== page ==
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Practical Lessons from the Loma Prieta Earthquake: Report from a Symposium Sponsored by the Geotechnical Board and the Board on Natural Disasters of the National Research Council Settlements Differential settlements due to liquefaction were widespread during the Loma Prieta earthquake. In level ground areas, the settlements were generally caused by a loss of fill volume during sand boiling and consolidation of the fills following pore pressure build-up. However, in instances where liquefaction occurred in the presence of a slope (even a very mild slope), downslope lateral movements in the soils caused settlements in the upper reaches of the soil mass that moved (see next section). Magnitudes of the settlements were essentially a function of the thickness of the liquefiable soils and the liquefaction potential of the soils. Liquefaction-induced settlements were believed to have caused failures in the San Francisco Municipal Water Supply System (Scawthorn et al., 1991); structural damages in the Marina District (Mahin, 1991), the South of Market area (Seed et al., 1991), Fisherman's Wharf and the Embarcadero (Chameau et al., 1991), and Treasure Island and the Oakland Port (EERI, 1990; Egan and Wang, 1991; Seed et al., 1991); and damages to highways and runways, for example, the Oakland Airport (EERI, 1990). It should be noted that even at sites where seawall and containment dikes were present, large settlements still occurred in hydraulic fills behind these support systems. Accurate measured values of settlement due to liquefaction could not be derived from the information available to investigators. However, reasonable estimates could be made in some cases, and O'Rourke et al. (1991) were able to test existing methods of prediction of settlement caused by liquefaction. The procedures use results from Standard Penetration Tests (SPT) or Cone Penetration Tests (CPT) as input parameters. It was concluded that the methods worked well for clean sands but were not accurate in sands with fines unless corrections were applied to account for the effects of fines on the blow counts or cone penetration resistances. Lateral Spreading Lateral spreading was observed in most areas where significant liquefaction occurred during the Loma Prieta earthquake. In San Francisco, lateral movements were primarily associated with the sandy fills along the waterfront (Figure 2-2). These fills typically slope from 0.5 percent to 2 percent downhill toward the bay and are restrained by seawalls that run along the perimeter of the waterfront. Indications of lateral spreading in these fills during the earthquake were relatively minor. Much of the prominent pavement buckling in the central Marina District was attributed to oscillatory movements, not spreading. Except for an area near the marina where about 2 ft (0.6 m) of lateral movement occurred at St. Francis Spit (Taylor et al., 1992), permanent downslope (toward the bay) displacements of the fills were typically less than several inches. It must be kept in mind, however, that these movements were undoubtedly partially controlled by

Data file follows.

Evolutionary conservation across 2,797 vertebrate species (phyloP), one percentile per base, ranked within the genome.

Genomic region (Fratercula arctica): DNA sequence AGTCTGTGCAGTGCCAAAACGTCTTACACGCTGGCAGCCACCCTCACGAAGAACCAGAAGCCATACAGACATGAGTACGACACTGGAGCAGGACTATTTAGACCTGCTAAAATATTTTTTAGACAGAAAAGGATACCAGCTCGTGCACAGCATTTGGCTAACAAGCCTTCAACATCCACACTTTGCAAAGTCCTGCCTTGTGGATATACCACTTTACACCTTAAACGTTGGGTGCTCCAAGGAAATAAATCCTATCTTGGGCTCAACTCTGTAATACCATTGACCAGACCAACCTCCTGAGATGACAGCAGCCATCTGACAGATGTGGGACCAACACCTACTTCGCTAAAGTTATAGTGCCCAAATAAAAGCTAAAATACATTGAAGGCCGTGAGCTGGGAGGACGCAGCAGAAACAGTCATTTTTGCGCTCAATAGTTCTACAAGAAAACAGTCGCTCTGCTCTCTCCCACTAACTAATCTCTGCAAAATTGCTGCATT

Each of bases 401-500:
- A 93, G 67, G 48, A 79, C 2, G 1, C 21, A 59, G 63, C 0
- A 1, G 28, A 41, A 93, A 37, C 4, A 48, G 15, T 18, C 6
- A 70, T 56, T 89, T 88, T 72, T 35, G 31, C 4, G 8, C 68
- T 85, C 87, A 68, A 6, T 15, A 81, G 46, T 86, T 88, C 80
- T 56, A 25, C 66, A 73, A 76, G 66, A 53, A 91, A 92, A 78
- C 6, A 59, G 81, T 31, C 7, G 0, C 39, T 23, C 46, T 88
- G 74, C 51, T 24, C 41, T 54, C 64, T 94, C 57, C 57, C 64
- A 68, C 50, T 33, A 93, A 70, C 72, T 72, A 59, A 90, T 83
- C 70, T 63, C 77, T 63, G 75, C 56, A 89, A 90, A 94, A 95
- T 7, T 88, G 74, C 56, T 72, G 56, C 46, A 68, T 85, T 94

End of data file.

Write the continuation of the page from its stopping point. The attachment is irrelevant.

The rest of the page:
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Practical Lessons from the Loma Prieta Earthquake: Report from a Symposium Sponsored by the Geotechnical Board and the Board on Natural Disasters of the National Research Council the presence of seawalls. Interestingly, Mitchell et al. (1991) have presented the thesis that the presence of large box culverts—typically 25 ft (7.6 m) wide and 30 ft (9.2 m) deep—buried along the perimeter of Marina Green helped to control the lateral spreading of the fills that liquefied in this area. This seems reasonable, and the stabilizing effect could have been amplified by the densification of the fills around the culverts that occurred as the sheet piles for the excavation support were vibrated into place (Clough and Chameau, 1980). The relative lack of ground movements in the fills in the Old Mission Bay area was surprising, considering that lateral movements of up to 8 ft (2.4 m) occurred in this region during the 1906 earthquake (Youd and Hoose, 1978). The lack of significant lateral movements is partly attributed to the lesser magnitude of the Loma Prieta earthquake relative to the 1906 event, but other factors may have been at work. Possibilities include densification as a result of the 1906 earthquake, or that additional filling has occurred along the waterfront in this area since the 1906 earthquake. It is known that much of the rubble from buildings damaged during the 1906 event was pushed into the bay near the mouth of the old Mission Creek channel (Dow, 1973), and this could provide some buttressing support to the fills located farther inland. Lateral spreading in the central San Francisco Bay region also occurred at Treasure Island, the Oakland Port, and other areas along the eastern bay shore. Similar to the occurrences in San Francisco, movements at these sites were also restrained by seawalls and containment dikes. Because the influence of the containment structures upon the observed movements is difficult to quantify, the actual deformation behavior of the soils is somewhat moot, and the movement data from these sites would be of limited use in the development of methods to predict lateral movements in liquefied soils. Useful data on lateral spreading was obtained from the Monterey Bay area, where approximately 50 lateral spread sites were investigated by Tinsley and Dupre (1992). Lateral spreading throughout this region was strongly related to geologic facies. Approximately 95 percent of the spreads occurred in late Holocene fluvial point-bar deposits, fluvial channel deposits, and estuarine deposits. Beach and alluvial fan deposits rarely liquefied (see Figure 2-4). Geotechnical data from the field sites in the Monterey Bay area have yet to be sufficiently analyzed to develop relationships between the magnitude of the movements and the factors that controlled the movements. However, preliminary analyses suggest that the movements were not merely a function of simplified parameters such as slope angle, free-face height, etc. Although it was clear at all sites that the largest movements occurred near the free faces of laterally displaced slopes, there was no consistency in the ''safe setback'' distance from the free faces. At each site, the overall size of the soil mass that moved laterally was apparently controlled by the extent of the geologic unit in which the spread developed. Consistency for this selective behavior was confirmed by SPT and CPT measurements, which indicated soil conditions in the young fluvial and estuarine